October 7, 2020

These Countries Help Craft the Most Elegant Rugs in the World

Time and time again, the world has proven that it’s filled with different wonders—including the magical hands of artisans. Evident in the pieces they make, artisans from different cultures promote diversity that provide plentiful options for connoisseurs and novices alike. 

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Buyers Insight

Time and time again, the world has proven that it’s filled with different wonders—including the magical hands of artisans. Evident in the pieces they make, artisans from different cultures promote diversity that provide plentiful options for connoisseurs and novices alike. 

A product of this diversity is elegant rugs that are well-celebrated all over the world. Culture and personal style are crafted into these luxurious pieces that make them ultimately unique and valuable. 

With that being said, let’s take a look into the different countries that produce elegant rugs. 

Afghanistan

Due to events that transpired in Afghanistan, several civilians sought refuge in Pakistan and Iran. This contributed to the difficulty in identifying rugs authentically made in Afghanistan and ones that were made by refugees in Pakistan and Iran. 

However, distinguishable characteristics of Afghan rugs are their color and patterns. Rugs from this country come in the usual red color, designed with octagon geometric patterns. On several occasions, Afghan rugs can be blue in color. 

Iran

Perhaps the most valuable rugs were made from this region, with Iran being the present-day Persia. The 2,500-year old practice of hand-weaving rugs has gone through the several generations of war and trade which influenced the techniques and patterns each rug has.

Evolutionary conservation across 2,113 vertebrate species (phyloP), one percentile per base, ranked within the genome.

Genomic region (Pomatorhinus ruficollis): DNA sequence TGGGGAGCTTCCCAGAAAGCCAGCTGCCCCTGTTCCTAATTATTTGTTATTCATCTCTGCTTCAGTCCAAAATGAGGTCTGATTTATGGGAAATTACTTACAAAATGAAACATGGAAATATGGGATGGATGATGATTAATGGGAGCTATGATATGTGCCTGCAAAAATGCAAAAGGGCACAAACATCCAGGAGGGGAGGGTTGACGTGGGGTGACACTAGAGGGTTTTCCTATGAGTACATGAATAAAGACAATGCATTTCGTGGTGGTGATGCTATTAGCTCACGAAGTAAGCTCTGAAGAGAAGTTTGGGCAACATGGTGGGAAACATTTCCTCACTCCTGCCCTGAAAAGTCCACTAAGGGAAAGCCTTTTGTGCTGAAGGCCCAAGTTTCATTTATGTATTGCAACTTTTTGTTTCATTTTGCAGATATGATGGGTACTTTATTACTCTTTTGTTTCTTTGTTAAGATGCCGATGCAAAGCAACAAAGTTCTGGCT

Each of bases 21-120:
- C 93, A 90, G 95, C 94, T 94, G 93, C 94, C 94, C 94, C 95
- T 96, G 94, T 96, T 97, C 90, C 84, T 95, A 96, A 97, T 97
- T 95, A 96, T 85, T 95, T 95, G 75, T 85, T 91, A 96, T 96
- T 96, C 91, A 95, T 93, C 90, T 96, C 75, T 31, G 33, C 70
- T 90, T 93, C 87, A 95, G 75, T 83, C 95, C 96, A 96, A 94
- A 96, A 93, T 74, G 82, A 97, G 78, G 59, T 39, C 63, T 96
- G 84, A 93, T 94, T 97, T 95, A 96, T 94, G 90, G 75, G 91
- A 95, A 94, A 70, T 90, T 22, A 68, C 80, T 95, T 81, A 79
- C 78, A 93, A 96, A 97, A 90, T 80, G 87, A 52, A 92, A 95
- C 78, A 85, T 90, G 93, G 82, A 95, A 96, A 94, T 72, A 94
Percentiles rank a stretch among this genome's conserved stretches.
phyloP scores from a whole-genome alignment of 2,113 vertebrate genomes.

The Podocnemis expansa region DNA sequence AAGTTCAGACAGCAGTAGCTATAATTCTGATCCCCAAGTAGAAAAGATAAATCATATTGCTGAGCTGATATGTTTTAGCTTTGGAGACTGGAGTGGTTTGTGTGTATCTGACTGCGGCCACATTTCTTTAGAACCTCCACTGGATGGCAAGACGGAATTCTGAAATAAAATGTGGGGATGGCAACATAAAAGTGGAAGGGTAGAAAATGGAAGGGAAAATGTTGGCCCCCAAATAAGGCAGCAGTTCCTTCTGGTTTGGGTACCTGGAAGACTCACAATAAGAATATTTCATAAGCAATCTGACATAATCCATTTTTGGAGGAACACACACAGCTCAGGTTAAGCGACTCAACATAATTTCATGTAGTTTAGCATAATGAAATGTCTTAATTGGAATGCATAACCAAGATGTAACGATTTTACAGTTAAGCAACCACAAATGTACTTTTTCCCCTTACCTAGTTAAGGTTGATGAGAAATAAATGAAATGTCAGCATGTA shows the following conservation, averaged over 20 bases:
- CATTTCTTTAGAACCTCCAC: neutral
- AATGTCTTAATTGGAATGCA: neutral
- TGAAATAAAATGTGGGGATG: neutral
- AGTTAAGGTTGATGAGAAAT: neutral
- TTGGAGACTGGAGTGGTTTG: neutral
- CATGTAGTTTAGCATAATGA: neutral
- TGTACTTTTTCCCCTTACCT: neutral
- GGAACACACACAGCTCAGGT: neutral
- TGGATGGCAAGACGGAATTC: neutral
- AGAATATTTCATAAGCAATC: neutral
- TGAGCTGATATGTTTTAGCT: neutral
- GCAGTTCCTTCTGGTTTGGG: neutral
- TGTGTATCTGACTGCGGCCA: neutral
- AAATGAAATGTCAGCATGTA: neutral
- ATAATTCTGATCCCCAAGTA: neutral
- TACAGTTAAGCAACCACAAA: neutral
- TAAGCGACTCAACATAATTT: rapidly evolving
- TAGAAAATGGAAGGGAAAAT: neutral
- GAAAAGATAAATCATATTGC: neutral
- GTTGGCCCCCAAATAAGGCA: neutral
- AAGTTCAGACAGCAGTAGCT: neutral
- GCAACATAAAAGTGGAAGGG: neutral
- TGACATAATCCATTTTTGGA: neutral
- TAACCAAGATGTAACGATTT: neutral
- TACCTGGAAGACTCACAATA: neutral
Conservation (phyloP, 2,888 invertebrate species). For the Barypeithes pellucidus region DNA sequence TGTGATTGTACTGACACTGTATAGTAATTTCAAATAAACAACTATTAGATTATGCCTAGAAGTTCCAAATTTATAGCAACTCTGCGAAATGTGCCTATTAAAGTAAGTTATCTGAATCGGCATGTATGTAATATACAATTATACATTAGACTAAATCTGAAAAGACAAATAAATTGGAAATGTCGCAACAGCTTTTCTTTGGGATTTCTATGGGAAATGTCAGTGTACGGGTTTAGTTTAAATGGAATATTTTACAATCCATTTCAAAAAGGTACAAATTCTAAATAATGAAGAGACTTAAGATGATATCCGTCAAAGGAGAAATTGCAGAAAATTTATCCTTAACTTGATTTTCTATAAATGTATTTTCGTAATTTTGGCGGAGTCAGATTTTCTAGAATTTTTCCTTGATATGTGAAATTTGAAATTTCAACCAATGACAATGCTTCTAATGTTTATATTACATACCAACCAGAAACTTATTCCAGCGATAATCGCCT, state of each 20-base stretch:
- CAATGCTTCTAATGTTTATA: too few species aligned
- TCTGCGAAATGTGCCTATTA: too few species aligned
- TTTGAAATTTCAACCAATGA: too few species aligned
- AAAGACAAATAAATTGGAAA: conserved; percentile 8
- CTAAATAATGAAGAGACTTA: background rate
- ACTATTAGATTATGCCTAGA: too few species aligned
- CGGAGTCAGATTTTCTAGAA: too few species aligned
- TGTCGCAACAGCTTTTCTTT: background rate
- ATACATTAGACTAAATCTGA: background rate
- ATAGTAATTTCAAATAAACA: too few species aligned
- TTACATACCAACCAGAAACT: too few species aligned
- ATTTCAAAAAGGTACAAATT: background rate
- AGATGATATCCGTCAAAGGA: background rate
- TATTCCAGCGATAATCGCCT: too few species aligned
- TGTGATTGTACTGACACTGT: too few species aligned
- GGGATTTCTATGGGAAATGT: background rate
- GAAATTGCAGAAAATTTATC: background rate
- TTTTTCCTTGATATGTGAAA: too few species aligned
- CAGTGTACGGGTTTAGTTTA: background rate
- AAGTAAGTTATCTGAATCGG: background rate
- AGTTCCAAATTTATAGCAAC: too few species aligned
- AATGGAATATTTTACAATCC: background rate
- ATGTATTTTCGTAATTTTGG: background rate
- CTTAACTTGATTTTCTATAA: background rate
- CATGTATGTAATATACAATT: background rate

Traditional Persian rugs are usually dense, with more than 160 knots per square inch. Rich colors and distinct knots separate these rugs from other traditional rugs. 

India 

Carpet weaving wasn’t introduced in India until the mid-1500s, when the great mogul Akbar brought in Persian weavers to impart their precious skills to Indians—to initially create rugs for his palace. 

The distinct colors of pink, green, yellow, and light blue characterize these Indian rugs from other traditional rugs. More so, Indian weavers hand-weave hunting scenes, floral patterns, and animal figures onto their rugs. 

China

A bit younger than their Persian counterparts, the art of weaving Chinese rugs is estimated to be around 2,000 years old. These rugs were often used in imperial courts. 

Traditionally, these rugs are made from thin warp threads of cotton and thick, large knots. Patterns on these rugs were often influenced by porcelain and silk pieces—sometimes, religious symbols distinguished by dragon patterns. 

Morocco

This Northern African country has taken over the world in raves, especially when connoisseurs sought earth-toned, minimalist rugs to style their homes. 

Rugs were often weaved to withstand the cold climates of the Atlas Mountains and the harsh heat of the Sahara desert. A common characteristic for Moroccan rugs are its earth-tones and unique patterns. 

No two rugs are alike given that weavers of such rugs tell their stories through the patterns. Famous rugs, such as the Beni Ourain rugs, are often made with cream-colored wool and unique patterns and symbols. 

America

Unlike other countries, the United States has but a brief history of hand-woven rugs. It was only during the colonial times that carpet weaving was introduced in the country—with the first factory in Philadelphia in 1791. 

Encountering problems in imports, rugs were often made from scraps of cloth. Styles such as the Karnak Wilton, later known as Mohawk carpet, became popular in the 1920s. It was followed closely by the Karastan rugs that employed similar techniques to how oriental rugs were made. 

In the 1930s, the tufting technique known as the chenille was developed along with the first mechanical machine. 


David Nourafshan

Passionate reader | People person | The one behind Lawrence of La Brea
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